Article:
What Is The Paleo Diet?
Paleo is a simple dietary lifestyle that is based on foods being either in or out. In are the Paleolithic Era foods that we ate prior to agriculture and animal husbandry (meat, fish, shellfish, eggs, tree nuts, vegetables, roots, fruit, berries, mushrooms, etc.). Out are Neolithic Era foods that result from agriculture or animal husbandry (grains, dairy, beans/legumes, potatoes, sugar and fake foods).
Optimal Foraging Theory says our ancestors mostly ate foods that were easiest to hunt or gather at that specific locale. As nomads we would have adapted to various mixes of foods. Under the paleo concept the quantities consumed of each “in” food is up to the individual. You can make it meat heavy if you want, or more fruit and veggies if you prefer, as long as the foods you eat are paleo. Fruits in the Paleolithic would have been tart and smaller, and you may want to limit modern fruit because of this.
Acceptable oils should be restricted to those from fruits (olive, oil palm, avocado) or tree nuts (coconut, walnut, almond, hazelnut, pecan, macadamia). No high-tech industrial seed oils could have existed back then. Wild game meat would be the ideal, but grass-fed meat is used as a practical substitute. The grass-fed is needed to get the proper balance of Omega 3 (from green plants) and Omega 6 (from seeds) fatty acids. Organ meats and bone marrow are very paleo. No processed meats. Consumption of fat from grass-fed animals need not be restricted. See Gary Taubes’s Good Calories, Bad Calories. Fish should be wild-caught. For everything else organic is preferred, as this is the best we can do to get food free of modern pollutants and with the original micronutrients.
The effort to collect most seeds would not be as optimal as collecting other foods, unless collected as a condiment for the seed’s taste. Some meaty seeds, like sunflower, may have been a food. To protect their reproductive cycle, plants put anti-nutrients in seed coverings to discourage animal consumption (phytic acid, lectins, and enzyme inhibitors). Fruit seeds are not supposed to be digested, but to pass through and still be viable. They would never have been a food.
Eat the greatest variety of foods possible. Bush hunters kill whatever they find moving. Foragers note that there are more than 300 edible plants that our ancestors would have known about. Many are leafy greens. A wide range of herbs and spices is encouraged.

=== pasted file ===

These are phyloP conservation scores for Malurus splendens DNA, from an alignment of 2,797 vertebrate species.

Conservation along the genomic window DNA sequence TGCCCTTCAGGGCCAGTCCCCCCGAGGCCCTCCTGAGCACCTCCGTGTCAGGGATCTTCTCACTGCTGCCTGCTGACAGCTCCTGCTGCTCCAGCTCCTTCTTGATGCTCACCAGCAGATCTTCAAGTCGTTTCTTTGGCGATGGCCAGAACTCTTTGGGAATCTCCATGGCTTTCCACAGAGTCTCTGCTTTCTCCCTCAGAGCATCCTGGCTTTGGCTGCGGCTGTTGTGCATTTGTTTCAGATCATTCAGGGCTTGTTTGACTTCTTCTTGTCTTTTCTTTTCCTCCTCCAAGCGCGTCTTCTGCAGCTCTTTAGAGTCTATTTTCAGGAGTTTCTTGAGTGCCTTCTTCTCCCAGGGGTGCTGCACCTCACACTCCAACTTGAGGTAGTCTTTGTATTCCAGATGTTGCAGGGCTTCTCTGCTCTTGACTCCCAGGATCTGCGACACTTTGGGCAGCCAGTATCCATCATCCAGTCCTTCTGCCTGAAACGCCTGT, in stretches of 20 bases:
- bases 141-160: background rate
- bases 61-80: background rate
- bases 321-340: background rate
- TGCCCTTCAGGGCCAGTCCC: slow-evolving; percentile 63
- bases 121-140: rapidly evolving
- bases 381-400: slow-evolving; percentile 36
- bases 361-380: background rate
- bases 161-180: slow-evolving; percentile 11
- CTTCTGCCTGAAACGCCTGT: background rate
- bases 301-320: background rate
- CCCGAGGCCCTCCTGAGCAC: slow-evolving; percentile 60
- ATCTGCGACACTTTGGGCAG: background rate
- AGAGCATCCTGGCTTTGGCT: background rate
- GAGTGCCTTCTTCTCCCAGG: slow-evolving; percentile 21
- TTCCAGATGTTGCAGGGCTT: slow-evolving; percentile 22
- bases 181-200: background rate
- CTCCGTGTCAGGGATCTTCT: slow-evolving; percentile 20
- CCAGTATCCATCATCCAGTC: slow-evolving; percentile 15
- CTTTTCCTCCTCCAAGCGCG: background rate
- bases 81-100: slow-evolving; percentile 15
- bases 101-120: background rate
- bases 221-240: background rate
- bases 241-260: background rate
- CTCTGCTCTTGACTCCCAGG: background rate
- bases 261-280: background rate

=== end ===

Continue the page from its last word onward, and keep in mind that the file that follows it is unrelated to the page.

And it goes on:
Salt should not be added to food. They did not have salt shakers. After removing added salt from your diet your taste buds will lose the tolerance they developed for salt. The same thing happens after sweetness is removed.
The only beverage that is truly paleo is water. You need to drink only when you are thirsty. The best is spring water that has been certified to be free of pharmaceuticals, with no chlorine or fluoride added. Buy in large PET bottles. See report on: Pharmaceuticals lurking in U.S. drinking water. If you want caffeine, organic green tea is the most paleo. It is the least processed. Coffee is a seed inside a fruit and is not edible raw. Fruit juice is concentrated fructose that would not have existed and would not be paleo.
Agave “nectar” is just the marketing name for High Fructose Agave Syrup. It is highly refined and it should be avoided. The only paleo sweetener is raw honey, and only in limited quantities. You could argue that very dilute maple syrup is paleo. If you must have sweetness, another possibility is coconut palm sugar. But best is to get all sweets out of your diet and get over it.
The inclusion of alcohol in the paleo diet is controversial. Our ancestors would have come upon and eaten fermented fruit. Even spurned male butterflies get drunk on fermented fruit. Some have issues with the yeast. In Wild Fermentation (p. 127 in Amazon.com’s Look Inside) there is a recipe for spontaneous hard cider that requires no added sugar or yeast. Now the resulting product (6% ABV) does not last long, but it would be paleo! No published paleo diet includes alcohol. But if you are going to drink it, pick one from fermented fruit and water it down to 6%. Another paleo high would have been eating cannabis leaves.
Paleo foods are nutrient dense. Supplementation would not be needed, and would not be paleo. There is one exception: Vitamin D. At least it should be supplemented for those of us that don’t live outside year round, and don’t eat liver regularly. See recommendations at the Vitamin D Council. If you don’t eat fish often, fish oil is another way to get Omega 3 fatty acids, though some prefer krill oil.
Food should be eaten when hungry – not at set times of the day. They hunted and gathered foods in anticipation of, or in response to, hunger pangs.
This is also called the Caveman Diet, though there is little evidence that many of our ancestors actually lived in caves. Caves with paintings were only visited once a year. The name “Caveman Diet” implies a brutish character that thrived on meat. Stone Age Diet, besides sounding a bit old fashioned, is not correct. The Stone Age also covers part of the Neolithic. Hunter-Gatherer Diet is descriptive, but cumbersome.
Who is following the diet?
There are two main groups of followers:
- The most vocal are the group that follows the paleo diet to get maximum athletic performance and health. Art DeVany was an early proponent of this. Then this group got a big boost with the publication in 2005 of The Paleo Diet for Athletes: A Nutritional Formula for Peak Athletic Performance by Loren Cordain and Joe Friel. Then the Crossfit: Forging Elite Fitness organization (with its 1,000 affiliates) picked up on it and incorporated the diet into their program. It is also becoming popular among triathletes.
- The others are the original group that eat paleo to avoid “foreign proteins” and prevent the diseases of civilization (cardiovascular disease, stroke, cancer, diabetes, obesity, arthritis, osteoporosis, acne, gastrointestinal disease, depression, migraine headaches, and autoimmune diseases like multiple sclerosis and rheumatoid arthritis). See Staffan Lindeberg’s Food And Western Disease. Some in this group are already gluten-free being celiacs, and a subset is already dairy-free (e.g. for control of autism spectrum disorders or allergies).